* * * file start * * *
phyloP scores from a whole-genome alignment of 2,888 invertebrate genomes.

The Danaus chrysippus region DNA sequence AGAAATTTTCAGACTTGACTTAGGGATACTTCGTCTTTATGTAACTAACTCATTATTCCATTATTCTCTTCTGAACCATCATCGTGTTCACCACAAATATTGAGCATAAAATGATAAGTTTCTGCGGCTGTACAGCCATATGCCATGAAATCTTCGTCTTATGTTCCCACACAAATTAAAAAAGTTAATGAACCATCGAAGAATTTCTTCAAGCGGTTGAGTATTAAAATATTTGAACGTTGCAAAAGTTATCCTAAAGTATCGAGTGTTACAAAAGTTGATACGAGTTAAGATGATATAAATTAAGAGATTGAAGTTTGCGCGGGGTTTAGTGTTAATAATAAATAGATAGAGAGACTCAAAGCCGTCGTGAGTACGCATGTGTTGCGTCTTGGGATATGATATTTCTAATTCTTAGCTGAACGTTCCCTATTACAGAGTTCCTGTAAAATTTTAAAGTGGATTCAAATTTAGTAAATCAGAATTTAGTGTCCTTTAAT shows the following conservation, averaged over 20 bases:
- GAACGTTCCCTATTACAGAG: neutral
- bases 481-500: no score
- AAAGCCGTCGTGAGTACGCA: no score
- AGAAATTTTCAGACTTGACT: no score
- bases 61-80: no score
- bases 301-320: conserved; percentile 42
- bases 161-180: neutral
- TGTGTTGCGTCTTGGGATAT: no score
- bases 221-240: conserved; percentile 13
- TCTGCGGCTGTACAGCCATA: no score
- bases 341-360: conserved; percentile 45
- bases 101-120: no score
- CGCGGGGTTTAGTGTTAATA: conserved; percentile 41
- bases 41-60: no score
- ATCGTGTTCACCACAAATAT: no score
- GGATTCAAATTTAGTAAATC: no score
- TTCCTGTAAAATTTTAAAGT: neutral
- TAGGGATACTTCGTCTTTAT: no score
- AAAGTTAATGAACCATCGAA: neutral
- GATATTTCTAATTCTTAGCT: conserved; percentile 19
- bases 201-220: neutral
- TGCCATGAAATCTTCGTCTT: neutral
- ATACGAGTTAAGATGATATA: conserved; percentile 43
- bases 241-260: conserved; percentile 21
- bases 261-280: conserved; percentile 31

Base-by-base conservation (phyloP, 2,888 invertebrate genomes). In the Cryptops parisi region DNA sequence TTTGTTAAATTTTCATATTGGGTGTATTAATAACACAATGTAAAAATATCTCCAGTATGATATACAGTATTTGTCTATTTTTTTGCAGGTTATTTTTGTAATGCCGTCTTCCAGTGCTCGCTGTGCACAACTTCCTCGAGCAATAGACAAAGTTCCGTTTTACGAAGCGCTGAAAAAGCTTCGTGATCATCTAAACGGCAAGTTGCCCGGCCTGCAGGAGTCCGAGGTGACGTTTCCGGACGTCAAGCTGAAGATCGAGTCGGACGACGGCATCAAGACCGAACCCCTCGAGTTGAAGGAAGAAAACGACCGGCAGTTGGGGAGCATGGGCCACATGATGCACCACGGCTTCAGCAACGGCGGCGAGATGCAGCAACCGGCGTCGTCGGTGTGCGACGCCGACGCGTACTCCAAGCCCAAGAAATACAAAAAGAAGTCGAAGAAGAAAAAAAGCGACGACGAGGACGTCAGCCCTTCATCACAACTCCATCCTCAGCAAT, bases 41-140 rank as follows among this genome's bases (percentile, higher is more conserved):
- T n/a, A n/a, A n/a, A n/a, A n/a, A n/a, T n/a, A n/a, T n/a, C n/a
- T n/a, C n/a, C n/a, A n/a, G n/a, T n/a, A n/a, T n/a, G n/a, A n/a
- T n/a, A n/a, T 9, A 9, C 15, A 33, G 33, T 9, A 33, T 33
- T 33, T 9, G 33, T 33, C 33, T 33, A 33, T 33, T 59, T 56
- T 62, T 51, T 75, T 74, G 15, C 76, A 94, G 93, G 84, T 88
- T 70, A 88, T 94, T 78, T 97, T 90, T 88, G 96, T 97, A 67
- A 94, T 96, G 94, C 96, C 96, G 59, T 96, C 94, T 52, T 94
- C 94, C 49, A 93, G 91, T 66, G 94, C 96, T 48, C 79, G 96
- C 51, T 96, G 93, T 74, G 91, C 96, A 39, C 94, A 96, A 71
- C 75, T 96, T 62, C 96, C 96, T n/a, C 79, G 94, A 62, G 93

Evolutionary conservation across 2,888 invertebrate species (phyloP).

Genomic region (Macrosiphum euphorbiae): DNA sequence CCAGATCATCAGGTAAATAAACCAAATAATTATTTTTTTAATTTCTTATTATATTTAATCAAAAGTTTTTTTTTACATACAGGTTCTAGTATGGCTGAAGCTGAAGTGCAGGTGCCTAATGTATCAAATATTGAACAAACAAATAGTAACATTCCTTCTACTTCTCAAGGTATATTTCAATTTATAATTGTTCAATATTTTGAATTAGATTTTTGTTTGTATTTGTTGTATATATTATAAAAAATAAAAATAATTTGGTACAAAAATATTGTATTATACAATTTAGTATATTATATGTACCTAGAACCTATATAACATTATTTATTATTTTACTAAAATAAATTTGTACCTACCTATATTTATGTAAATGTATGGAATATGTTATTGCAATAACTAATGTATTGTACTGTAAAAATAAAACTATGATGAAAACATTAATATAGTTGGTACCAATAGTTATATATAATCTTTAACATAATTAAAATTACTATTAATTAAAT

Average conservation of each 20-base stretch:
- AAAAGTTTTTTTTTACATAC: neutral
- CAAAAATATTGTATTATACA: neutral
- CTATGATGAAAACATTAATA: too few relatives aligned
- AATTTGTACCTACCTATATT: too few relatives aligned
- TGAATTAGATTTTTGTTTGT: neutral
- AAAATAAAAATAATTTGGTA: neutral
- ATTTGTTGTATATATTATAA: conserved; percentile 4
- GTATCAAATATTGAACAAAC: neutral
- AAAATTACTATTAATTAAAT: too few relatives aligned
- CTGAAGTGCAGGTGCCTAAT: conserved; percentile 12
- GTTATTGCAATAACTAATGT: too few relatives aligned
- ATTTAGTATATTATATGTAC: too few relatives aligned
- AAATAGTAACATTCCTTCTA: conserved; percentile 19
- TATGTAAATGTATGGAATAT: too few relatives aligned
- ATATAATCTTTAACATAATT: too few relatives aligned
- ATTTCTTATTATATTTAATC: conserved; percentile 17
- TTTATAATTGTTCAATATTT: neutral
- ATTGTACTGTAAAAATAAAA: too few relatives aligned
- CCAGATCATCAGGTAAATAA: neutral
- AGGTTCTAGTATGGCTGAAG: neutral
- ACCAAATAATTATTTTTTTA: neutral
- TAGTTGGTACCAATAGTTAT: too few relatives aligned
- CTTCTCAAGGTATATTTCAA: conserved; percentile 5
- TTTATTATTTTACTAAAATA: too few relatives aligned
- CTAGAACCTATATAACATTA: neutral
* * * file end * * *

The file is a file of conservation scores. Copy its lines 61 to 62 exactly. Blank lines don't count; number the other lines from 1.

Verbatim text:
- AGGTTCTAGTATGGCTGAAG: neutral
- ACCAAATAATTATTTTTTTA: neutral